Picket signs save picket fences: Transwestern rebuffed by Chicago suburb

Developer informed village of Itasca that it was dropping plans

Transwestern Vice President Ted Staszak and picket signs in Medinah (Transwestern, Change.org/Anna R., Getty)
Transwestern Vice President Ted Staszak and picket signs in Medinah (Transwestern, Change.org/Anna R., Getty)

After months of protests by Medinah residents, Transwestern Development dropped its bid to buy out homeowners so it could build a large industrial complex in the unincorporated community.

The Houston-based development company sent a letter to Itasca officials that said it “decided not to pursue acquisition and redevelopment” of the Medinah Terrace residential subdivision, the Daily Herald reported.

Earlier this year, Transwestern proposed tearing down almost 150 homes, which the company would have bought from residents at $22.50 per square foot of land to replace with a large industrial park that would have been built across three phases. The plan was to annex the 138 acres into the nearby village of Itasca.

“Transwestern Development Company has made the decision that, primarily due to changing market conditions, our pursuit of a potential redevelopment of Medinah Terrace is not economically feasible,” Transwestern Vice President Ted Staszak and Regional Partner Darcie Fankhauser wrote in the letter. “We will no longer pursue purchasing any of the homes in our Phase One area or any other homes in the Medinah Terrace location.”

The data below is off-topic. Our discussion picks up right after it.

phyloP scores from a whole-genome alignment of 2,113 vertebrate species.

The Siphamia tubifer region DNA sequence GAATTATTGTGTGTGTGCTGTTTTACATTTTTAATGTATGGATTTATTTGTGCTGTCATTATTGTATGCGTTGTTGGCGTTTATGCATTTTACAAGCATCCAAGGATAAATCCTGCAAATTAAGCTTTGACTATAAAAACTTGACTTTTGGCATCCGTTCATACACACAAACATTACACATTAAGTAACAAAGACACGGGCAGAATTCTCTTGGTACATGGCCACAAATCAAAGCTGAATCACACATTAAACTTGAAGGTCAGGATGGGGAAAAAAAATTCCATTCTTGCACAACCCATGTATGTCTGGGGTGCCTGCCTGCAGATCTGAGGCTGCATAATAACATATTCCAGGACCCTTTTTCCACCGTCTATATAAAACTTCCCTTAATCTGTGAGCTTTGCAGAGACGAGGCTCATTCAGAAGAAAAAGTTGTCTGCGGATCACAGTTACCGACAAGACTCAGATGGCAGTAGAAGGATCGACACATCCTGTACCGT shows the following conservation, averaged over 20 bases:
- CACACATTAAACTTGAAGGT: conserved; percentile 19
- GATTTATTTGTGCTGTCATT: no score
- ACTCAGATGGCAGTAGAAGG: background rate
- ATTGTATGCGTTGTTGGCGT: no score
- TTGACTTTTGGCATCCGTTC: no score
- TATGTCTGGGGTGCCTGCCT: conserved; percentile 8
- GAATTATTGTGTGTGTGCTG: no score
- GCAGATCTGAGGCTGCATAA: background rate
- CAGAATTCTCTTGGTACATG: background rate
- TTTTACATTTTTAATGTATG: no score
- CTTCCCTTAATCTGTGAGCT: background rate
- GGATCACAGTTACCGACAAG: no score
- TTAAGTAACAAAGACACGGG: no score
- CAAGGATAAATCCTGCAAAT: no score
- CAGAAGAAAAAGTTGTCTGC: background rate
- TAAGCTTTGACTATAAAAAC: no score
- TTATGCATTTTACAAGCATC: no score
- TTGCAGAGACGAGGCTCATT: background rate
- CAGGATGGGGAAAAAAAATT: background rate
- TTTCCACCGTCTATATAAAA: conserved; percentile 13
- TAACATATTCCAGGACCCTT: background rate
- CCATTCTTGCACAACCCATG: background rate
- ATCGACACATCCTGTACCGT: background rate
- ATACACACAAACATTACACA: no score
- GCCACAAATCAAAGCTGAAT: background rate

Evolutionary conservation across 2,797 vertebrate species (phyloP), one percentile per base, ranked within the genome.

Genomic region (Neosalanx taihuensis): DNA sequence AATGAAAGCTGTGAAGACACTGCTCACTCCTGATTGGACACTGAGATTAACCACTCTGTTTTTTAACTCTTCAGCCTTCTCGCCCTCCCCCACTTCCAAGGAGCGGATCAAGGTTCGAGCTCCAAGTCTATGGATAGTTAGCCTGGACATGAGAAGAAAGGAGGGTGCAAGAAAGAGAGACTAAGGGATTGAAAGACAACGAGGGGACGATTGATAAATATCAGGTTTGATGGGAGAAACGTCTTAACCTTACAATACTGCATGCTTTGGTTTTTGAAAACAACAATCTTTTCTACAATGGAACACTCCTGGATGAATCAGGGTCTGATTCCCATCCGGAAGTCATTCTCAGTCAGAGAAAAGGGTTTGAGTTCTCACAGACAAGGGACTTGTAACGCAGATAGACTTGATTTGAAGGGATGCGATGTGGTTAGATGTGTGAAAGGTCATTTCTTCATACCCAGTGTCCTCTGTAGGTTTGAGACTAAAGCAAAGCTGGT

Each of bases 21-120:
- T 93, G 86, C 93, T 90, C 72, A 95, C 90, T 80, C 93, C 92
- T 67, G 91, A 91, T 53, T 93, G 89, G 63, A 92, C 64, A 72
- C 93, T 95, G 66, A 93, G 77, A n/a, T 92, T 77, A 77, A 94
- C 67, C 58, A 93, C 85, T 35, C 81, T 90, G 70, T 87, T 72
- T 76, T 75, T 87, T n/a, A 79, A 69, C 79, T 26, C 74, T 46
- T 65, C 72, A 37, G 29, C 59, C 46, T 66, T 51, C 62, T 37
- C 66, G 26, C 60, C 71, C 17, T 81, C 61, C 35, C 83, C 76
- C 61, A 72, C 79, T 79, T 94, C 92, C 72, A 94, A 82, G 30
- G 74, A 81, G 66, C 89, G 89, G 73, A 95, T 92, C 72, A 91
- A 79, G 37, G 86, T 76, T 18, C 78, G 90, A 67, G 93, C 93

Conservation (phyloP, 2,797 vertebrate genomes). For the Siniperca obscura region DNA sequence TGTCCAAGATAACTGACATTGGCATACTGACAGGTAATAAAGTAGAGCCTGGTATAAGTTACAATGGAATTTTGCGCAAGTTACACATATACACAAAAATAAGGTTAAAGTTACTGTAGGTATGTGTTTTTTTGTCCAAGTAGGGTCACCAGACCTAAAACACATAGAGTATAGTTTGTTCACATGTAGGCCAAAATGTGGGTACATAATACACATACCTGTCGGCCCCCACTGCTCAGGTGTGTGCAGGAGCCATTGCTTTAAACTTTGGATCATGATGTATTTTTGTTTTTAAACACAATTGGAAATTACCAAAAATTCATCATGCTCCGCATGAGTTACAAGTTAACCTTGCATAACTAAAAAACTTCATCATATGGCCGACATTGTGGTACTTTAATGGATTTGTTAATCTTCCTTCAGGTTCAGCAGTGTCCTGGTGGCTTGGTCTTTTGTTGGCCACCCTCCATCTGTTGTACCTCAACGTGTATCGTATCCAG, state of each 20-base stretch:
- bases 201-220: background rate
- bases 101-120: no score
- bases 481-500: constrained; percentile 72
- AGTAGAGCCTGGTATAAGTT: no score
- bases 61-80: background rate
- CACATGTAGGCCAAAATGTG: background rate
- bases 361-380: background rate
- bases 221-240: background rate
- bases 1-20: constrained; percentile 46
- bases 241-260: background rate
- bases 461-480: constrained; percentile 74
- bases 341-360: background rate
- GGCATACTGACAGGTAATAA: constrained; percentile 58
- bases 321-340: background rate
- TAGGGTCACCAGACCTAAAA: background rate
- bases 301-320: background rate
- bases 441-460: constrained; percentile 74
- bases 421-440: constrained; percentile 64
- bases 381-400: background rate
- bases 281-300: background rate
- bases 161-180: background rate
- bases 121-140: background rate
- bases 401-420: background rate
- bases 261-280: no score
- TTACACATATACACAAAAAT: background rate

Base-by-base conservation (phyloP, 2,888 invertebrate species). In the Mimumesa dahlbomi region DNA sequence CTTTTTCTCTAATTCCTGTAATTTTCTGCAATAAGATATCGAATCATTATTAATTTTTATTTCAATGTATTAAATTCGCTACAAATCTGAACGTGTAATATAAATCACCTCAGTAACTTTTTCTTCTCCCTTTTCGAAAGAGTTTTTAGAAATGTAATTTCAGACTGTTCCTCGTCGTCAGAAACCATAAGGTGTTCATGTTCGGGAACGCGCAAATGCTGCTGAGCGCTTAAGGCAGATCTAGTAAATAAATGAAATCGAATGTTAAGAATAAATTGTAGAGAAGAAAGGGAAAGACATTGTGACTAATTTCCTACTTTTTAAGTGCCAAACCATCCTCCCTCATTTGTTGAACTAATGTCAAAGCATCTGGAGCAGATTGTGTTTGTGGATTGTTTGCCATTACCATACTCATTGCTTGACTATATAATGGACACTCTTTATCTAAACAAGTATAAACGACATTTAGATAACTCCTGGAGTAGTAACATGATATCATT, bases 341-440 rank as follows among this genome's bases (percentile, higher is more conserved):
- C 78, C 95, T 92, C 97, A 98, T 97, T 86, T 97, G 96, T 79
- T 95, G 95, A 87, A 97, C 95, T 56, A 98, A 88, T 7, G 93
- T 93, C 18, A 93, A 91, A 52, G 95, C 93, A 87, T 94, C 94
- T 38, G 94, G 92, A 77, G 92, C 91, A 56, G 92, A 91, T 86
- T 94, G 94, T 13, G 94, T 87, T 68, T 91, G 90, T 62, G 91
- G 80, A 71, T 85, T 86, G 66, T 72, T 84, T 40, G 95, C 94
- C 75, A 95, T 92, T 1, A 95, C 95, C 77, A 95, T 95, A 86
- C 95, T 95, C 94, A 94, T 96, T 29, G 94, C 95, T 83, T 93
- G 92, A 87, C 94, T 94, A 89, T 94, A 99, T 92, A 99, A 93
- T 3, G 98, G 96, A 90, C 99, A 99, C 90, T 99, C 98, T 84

As an unincorporated community, Medinah doesn’t have any municipal leaders, therefore residents often govern themselves in situations like this. This summer, when some of the Medinah residents received letters from Transwestern offering to buy out their properties, opponents organized and responded with their own signed letter saying they would reject any solicitations from the developer.

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Transwestern’s decision to avoid trying to overcome the opposition helps illustrate the ceiling on costs and obstacles developers are willing to endure to obtain increasingly scarce land for industrial construction as rental rates for warehousing have skyrocketed amid record demand and all-time-low vacancies in the Chicago industrial market during the pandemic.

Dodging the headache of dealing with the Medinah opponents stands in contrast to Nevada-based Dermody Properties completing its $232 million purchase of the 232-acre former Allstate office campus in suburban Glenview. A fight between neighboring suburbs over which village the property would be annexed into broke out over the summer, but it was resolved and Dermody still closed with its plan to redevelop it as a massive, 10-building warehouse campus.

Medinah residents aren’t convinced Itasca will subdue future pitches to developers who could annex the land into the village as part of a new development.

“The fact that we got Transwestern to pull out, Itasca has to understand that if they come after us with another developer, whether it’s developer A, B or C, we’re going to fight them again, and we’re going to fight back even harder,” Medinah resident Susie vander Nat told the outlet.

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— Victoria Pruitt